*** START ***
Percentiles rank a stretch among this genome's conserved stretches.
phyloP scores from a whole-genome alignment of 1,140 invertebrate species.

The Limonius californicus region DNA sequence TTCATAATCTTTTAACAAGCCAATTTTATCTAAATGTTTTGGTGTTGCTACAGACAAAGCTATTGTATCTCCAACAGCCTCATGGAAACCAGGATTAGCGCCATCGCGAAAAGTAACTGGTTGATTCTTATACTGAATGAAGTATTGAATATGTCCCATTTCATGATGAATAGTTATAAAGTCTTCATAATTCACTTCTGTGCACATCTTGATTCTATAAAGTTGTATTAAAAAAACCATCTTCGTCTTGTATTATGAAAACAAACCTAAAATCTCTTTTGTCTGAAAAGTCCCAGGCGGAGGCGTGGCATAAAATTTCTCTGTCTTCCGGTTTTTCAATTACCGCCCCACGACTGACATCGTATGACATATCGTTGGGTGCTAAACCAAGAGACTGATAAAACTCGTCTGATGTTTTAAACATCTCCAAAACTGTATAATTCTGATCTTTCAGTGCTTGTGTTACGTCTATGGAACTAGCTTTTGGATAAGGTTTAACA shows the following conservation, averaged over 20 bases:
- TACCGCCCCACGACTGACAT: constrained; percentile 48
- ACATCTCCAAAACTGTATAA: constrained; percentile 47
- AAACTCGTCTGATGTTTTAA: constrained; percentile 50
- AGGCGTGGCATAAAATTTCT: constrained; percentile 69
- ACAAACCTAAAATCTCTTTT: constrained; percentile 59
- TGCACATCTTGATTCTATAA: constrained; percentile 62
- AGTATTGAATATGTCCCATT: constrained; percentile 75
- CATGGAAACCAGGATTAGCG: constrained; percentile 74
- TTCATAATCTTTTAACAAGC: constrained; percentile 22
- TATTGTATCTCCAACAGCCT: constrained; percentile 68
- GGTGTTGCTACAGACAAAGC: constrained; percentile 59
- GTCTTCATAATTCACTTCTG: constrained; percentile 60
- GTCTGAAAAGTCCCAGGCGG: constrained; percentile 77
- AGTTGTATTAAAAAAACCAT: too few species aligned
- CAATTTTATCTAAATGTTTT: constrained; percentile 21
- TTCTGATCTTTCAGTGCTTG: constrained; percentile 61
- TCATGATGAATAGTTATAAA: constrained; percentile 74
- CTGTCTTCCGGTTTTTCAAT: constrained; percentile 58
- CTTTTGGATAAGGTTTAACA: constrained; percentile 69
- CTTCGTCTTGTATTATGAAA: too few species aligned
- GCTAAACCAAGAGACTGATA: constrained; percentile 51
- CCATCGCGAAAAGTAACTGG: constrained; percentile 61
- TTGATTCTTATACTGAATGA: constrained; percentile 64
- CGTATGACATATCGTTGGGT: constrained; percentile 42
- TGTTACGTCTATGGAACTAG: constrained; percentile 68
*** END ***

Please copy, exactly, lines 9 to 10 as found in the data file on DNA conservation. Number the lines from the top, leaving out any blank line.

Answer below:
- TGCACATCTTGATTCTATAA: constrained; percentile 62
- AGTATTGAATATGTCCCATT: constrained; percentile 75